Unobtrusive and Multimodal Approach for Behavioral Engagement Detection of Students

Unobtrusive and Multimodal Approach for Behavioral Engagement Detection of Students

Abstract

We propose a multimodal approach for detection of students’ behavioral engagement states (i.e., On-Task vs. Off-Task), based on three unobtrusive modalities: Appearance, Context-Performance, and Mouse. Final behavioral engagement states are achieved by fusing modality-specific classifiers at the decision level. Various experiments were conducted on a student dataset collected in an authentic classroom.

1 Introduction

Student engagement in learning is critical to achieving positive learning outcomes [4]. Fredricks et al. [7] framed student engagement in three dimensions: Behavioral, emotional, and cognitive. In this work, we focus on behavioral engagement, where we aim to detect whether a student is On-Task or Off-Task [10, 11] at any time of the learning task. Towards this end, we propose a multimodal approach for detection of students’ behavioral engagement states (i.e., On-Task vs. Off-Task), based on three unobtrusive modalities: Appearance, Context-Performance, and Mouse. Final outputs of behavioral engagement states are obtained by fusing modality-specific classifiers at the decision level.

2 Methodology

The proposed detection scheme incorporates data collected from three unobtrusive modalities: (1) Appearance: upper-body video captured using a camera; (2) Context-Performance: students’ interaction and performance data related to learning content; (3) Mouse: data related with mouse movements during the learning process. For a better evaluation of results, we analyzed the results separately for two learning tasks available: (1) Instructional, where students are watching videos; and (2) Assessment, where students are solving related questions.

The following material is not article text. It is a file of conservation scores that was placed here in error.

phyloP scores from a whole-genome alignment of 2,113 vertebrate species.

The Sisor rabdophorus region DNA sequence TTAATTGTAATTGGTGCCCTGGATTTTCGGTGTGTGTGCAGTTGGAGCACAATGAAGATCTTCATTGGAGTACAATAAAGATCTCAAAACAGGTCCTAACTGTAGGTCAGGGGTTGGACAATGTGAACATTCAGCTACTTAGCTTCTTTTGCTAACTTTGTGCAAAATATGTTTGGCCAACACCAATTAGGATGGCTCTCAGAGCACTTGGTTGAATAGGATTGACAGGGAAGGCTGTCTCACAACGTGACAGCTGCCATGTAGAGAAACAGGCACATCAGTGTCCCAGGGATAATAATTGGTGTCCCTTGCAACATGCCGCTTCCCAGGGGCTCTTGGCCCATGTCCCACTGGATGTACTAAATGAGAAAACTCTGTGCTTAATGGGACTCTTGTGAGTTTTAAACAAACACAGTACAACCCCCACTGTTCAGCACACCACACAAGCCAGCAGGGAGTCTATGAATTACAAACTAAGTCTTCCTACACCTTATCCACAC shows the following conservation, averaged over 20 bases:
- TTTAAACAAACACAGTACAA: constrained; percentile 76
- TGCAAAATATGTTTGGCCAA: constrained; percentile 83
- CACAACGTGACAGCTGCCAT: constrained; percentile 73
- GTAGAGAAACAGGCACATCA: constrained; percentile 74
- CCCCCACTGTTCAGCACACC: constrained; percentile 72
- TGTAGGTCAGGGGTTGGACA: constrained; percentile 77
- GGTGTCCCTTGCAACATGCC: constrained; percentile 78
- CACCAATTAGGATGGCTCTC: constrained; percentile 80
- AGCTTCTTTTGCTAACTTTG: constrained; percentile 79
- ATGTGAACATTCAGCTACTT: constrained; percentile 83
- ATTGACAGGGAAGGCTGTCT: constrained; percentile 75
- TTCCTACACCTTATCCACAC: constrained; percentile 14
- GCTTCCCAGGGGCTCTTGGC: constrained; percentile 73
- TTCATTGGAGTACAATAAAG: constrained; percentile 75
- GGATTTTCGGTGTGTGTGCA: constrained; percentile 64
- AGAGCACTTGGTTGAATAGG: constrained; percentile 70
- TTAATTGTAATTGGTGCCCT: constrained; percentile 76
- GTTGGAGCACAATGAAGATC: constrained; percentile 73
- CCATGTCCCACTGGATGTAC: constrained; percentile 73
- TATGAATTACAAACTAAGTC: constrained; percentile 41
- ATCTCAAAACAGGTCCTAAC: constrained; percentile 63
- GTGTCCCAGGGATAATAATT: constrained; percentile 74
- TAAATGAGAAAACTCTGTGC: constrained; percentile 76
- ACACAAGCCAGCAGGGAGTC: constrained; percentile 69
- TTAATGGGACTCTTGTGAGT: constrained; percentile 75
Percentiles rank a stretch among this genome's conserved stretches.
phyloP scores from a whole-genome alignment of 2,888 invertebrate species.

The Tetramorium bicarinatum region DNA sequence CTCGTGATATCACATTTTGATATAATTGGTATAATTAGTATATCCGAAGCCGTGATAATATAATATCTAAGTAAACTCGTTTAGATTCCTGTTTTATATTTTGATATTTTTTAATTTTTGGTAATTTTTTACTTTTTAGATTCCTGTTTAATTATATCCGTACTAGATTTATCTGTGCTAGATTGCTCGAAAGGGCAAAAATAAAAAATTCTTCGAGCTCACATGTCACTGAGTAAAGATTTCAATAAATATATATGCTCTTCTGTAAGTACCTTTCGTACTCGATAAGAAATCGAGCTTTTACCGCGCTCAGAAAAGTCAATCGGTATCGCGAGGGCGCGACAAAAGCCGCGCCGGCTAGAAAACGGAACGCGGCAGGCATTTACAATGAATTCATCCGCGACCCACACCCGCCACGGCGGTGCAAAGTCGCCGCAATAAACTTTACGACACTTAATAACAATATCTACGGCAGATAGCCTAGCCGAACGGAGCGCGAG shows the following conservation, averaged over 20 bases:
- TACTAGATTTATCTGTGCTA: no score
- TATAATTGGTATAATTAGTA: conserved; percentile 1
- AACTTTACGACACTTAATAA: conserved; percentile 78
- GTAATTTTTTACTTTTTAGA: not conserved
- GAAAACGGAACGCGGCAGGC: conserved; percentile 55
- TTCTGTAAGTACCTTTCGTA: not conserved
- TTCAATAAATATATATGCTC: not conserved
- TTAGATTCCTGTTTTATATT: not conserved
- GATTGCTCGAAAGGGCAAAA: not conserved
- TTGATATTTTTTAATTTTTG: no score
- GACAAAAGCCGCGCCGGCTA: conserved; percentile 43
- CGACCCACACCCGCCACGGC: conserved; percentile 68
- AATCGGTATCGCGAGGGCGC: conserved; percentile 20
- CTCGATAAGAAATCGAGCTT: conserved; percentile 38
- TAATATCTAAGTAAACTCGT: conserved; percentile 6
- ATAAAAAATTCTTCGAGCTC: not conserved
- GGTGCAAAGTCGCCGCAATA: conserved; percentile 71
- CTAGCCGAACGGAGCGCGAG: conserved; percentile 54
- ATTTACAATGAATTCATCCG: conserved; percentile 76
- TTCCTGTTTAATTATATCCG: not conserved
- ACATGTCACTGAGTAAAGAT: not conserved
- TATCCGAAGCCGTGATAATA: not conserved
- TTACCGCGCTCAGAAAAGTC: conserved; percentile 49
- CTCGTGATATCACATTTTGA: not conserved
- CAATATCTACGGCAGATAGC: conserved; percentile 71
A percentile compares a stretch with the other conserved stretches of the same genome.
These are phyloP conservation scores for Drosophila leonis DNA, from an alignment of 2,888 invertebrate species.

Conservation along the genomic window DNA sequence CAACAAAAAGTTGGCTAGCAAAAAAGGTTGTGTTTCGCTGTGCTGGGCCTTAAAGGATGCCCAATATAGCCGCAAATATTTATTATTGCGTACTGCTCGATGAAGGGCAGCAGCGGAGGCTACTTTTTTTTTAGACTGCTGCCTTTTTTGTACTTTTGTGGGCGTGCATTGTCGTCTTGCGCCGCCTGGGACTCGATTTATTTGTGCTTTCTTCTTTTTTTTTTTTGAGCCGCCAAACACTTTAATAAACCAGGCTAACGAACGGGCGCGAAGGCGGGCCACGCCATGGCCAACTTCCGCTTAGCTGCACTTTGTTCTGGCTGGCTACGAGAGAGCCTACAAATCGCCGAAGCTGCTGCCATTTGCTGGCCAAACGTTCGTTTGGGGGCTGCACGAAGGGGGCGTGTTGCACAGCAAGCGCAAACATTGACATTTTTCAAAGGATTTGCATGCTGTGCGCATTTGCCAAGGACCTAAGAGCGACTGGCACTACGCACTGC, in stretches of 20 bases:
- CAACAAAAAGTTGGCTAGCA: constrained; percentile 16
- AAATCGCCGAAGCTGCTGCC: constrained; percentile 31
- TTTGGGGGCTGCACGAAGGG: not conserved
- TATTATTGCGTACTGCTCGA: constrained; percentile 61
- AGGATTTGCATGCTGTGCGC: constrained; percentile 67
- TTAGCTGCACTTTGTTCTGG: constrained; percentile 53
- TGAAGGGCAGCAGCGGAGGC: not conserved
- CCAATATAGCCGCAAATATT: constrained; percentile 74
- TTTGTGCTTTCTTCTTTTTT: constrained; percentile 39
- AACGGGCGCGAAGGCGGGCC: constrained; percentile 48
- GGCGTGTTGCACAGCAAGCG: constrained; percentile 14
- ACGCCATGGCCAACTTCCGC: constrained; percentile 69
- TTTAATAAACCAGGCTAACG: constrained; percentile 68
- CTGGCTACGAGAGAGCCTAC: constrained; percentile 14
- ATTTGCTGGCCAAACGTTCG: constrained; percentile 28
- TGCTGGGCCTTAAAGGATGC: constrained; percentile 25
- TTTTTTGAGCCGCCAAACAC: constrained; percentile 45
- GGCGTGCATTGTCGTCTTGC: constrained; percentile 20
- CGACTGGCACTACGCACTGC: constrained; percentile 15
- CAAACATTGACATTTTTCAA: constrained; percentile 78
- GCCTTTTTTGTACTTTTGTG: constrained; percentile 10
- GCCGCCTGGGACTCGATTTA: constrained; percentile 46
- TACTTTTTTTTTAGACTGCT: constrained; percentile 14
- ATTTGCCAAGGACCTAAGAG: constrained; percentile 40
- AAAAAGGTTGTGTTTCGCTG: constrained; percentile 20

Modality-specific data are fed into dedicated feature extractors [3, 9, 6], and the features are then classified with respective uni-modal classifiers (i.e., Random Forest Classifiers [5]). The decisions of separate classifiers are fused to output a final behavioral engagement state. For fusion, we propose to obtain a decision pool by incorporating all decision trees of modality-specific random forests and compute majority voting. This is equivalent to summing modality-specific confidence values and selecting the label with the highest confidence. Further details of the modalities, extracted features, and various fusion approaches we explored can be found in the full version of this paper [1].

3 Experimental Results

Through authentic classroom pilots, data were collected while the students were consuming digital learning materials for Math on laptops equipped with cameras. In total, 113 hours of data were collected from 17 9th graders for 13 sessions (40 minutes each), including the three unobtrusive modalities. For feature extraction, a sliding window of 8-seconds with 4-second overlap was utilized as in [8] for each modality. The collected data were labeled using HELP [2] by three educational experts. For final ground truth labels, the windowing was also applied over three label sets, which was followed by majority voting and validity filtering.

For the classification experiments, we divided each student’s data into 80% and 20% partitions, for training and testing, respectively. In order to reduce the effect of overfitting, we conducted leave-one-subject-out cross-validation and applied 10-fold random selection to balance training sets. The uni-modal and fusion results for different learning tasks (averaged over all runs and all student) are summarized in Table 1. As these results indicate, for Instructional sections, Appearance modality performs best (0.74) due to the lack of interactions necessary for the other modalities. For Assessment, fusing all modalities yields the best performance (0.89).